The Xbox 360 launched back in November of 2005. Microsoft announced today that they’ll retire the system.
“While we’ve had an amazing run, the realities of manufacturing a product over a decade old are starting to creep up on us. Which is why we have made the decision to stop manufacturing new Xbox 360 consoles,” wrote Xbox head Phil Spencer in a post to the official Xbox news site.
Spencer answers a few burning questions in the same post, explaining that things like Xbox Live for Xbox 360 and the features that come with it aren’t going away Games will still be playable online for the foreseeable future, and games available in the store will continue to be available. Xbox hardware support will continue for a while, as well. There’s a practical limit to how long they can do that for, but Spencer doesn’t indicate how far out that is. And, finally, they’ll be continuing to get Xbox 360 games working on Xbox One.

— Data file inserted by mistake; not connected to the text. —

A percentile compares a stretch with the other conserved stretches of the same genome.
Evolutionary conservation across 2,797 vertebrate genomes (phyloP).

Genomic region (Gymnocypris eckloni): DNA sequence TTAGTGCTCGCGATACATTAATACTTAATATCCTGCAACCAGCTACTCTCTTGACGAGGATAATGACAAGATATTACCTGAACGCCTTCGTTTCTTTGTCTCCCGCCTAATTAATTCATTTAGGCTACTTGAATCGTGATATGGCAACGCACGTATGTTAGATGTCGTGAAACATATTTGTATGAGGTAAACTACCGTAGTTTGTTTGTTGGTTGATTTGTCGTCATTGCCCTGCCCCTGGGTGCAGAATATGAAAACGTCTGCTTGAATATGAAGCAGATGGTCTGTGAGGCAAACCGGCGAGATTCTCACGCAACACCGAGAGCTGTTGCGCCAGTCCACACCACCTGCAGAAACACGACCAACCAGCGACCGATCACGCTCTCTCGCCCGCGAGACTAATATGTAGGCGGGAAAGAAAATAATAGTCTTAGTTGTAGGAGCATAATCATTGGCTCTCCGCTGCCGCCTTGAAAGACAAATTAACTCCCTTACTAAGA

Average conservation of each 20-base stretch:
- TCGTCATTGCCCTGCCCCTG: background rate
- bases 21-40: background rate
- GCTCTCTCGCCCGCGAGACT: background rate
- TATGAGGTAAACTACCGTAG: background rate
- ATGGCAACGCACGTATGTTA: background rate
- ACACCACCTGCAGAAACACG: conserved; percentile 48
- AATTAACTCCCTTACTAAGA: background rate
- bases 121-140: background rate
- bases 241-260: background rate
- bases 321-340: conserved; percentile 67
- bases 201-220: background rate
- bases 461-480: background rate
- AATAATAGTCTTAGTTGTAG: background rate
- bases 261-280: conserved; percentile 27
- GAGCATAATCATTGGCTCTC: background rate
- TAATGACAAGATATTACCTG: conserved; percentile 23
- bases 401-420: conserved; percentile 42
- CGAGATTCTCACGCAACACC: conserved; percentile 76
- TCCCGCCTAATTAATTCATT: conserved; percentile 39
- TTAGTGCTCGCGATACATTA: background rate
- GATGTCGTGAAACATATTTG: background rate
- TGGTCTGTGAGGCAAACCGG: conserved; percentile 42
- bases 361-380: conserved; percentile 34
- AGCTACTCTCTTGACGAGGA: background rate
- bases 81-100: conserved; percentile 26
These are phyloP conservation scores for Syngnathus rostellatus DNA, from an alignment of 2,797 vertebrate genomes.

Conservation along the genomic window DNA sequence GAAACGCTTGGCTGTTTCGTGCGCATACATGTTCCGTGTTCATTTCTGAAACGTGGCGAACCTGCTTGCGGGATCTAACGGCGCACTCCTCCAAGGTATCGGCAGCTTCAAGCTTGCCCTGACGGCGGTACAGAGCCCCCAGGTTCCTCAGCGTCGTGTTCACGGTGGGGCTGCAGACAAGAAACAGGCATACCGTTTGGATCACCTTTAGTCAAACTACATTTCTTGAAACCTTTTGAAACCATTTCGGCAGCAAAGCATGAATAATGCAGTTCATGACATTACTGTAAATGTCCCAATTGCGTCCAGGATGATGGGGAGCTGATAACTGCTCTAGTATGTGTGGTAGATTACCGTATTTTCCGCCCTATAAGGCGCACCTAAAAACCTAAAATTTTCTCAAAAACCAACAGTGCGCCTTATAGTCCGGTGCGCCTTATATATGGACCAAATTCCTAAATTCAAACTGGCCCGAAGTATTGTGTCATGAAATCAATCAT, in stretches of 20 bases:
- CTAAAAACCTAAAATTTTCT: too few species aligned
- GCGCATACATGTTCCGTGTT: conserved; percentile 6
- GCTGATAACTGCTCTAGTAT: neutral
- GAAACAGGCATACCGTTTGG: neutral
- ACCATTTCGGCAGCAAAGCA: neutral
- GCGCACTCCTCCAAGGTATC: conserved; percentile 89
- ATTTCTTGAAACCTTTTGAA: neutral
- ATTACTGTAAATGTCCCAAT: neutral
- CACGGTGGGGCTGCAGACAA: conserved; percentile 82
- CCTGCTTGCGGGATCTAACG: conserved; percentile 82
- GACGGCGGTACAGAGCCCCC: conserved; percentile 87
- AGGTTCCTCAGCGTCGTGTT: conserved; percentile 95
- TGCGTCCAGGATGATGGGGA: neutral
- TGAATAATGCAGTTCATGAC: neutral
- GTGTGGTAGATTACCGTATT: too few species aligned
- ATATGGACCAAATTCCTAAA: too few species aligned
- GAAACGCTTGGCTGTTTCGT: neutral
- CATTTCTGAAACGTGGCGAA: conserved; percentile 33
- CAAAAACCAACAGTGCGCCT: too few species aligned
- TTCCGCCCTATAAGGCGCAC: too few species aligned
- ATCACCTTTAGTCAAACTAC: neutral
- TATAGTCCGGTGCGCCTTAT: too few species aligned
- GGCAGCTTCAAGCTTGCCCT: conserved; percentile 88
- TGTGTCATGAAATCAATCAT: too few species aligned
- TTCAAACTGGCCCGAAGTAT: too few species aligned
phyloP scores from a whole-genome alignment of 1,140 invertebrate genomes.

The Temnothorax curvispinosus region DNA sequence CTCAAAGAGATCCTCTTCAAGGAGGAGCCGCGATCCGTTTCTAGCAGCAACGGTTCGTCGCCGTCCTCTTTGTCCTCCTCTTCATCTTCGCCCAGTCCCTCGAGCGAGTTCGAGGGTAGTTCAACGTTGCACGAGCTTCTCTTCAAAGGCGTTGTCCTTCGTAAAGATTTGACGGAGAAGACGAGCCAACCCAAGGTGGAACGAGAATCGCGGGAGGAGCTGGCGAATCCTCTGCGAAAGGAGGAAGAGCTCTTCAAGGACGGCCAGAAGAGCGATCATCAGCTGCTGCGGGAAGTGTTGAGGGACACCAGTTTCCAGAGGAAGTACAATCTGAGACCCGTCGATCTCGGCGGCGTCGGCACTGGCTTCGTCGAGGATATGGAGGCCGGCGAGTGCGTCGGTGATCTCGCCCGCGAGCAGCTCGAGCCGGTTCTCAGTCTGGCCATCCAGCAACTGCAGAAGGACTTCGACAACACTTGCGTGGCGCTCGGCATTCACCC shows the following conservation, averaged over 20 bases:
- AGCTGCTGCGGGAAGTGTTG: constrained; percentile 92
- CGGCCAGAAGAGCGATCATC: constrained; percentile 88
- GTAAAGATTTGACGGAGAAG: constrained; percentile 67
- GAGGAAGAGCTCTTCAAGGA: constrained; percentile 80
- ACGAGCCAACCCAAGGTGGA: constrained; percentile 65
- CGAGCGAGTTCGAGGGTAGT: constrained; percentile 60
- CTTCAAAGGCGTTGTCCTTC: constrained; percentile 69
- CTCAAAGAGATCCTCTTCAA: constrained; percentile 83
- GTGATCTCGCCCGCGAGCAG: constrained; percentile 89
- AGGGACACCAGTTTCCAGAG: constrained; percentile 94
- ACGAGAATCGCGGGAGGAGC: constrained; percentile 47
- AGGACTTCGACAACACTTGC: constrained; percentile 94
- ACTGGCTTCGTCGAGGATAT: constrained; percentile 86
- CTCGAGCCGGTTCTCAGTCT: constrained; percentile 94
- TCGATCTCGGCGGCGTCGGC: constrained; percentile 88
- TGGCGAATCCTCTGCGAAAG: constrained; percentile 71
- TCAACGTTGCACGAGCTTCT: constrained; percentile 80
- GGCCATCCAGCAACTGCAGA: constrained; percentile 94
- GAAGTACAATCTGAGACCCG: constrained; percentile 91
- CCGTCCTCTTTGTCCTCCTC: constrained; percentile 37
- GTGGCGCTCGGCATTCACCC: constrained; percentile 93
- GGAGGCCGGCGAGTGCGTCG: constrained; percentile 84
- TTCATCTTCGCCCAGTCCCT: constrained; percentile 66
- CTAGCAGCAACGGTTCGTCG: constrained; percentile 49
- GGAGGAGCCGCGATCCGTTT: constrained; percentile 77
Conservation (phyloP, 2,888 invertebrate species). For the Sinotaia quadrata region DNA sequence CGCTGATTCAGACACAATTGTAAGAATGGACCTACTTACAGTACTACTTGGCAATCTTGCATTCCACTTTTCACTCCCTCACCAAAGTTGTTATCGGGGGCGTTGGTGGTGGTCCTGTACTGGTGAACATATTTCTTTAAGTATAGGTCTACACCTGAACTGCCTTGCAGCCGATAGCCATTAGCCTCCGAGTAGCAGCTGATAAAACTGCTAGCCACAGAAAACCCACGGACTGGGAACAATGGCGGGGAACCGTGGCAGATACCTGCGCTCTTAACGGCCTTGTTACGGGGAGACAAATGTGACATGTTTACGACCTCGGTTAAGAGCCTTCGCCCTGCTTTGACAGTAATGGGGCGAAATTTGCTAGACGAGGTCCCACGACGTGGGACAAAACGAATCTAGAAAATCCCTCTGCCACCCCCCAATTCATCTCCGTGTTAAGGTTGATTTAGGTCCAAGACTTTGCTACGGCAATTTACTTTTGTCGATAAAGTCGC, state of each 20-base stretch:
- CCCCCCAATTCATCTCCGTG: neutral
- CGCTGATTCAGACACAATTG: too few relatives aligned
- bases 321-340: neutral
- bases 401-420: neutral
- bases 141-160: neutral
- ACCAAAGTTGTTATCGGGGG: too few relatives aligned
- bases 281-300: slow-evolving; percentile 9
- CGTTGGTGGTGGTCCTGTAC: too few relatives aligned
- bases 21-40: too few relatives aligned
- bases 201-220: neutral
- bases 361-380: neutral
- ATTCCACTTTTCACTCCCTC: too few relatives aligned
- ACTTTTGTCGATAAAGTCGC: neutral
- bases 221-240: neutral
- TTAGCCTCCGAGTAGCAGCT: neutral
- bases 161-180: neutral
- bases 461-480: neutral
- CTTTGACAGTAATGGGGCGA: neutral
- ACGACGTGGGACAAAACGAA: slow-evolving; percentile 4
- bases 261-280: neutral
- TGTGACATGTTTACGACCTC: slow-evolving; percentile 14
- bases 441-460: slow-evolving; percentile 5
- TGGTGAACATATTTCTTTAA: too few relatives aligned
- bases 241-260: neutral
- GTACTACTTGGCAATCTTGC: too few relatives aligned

When manufacturing something like computer hardware, a market that’s still evolving, hardware starts expensive as it’s hard to manufacture, gets cheaper as things like manufacturing processes and production lines get streamlined and optimized, and then gets more expensive again as the world moves onto newer tech. Keeping manufacturing costs down might be getting difficult, not to mention things like upkeep. Regardless, the system had a good long run, and the continued efforts to make games backward compatible should help take the sting out of the announcement. We’re sad to see it go, but it’s about time.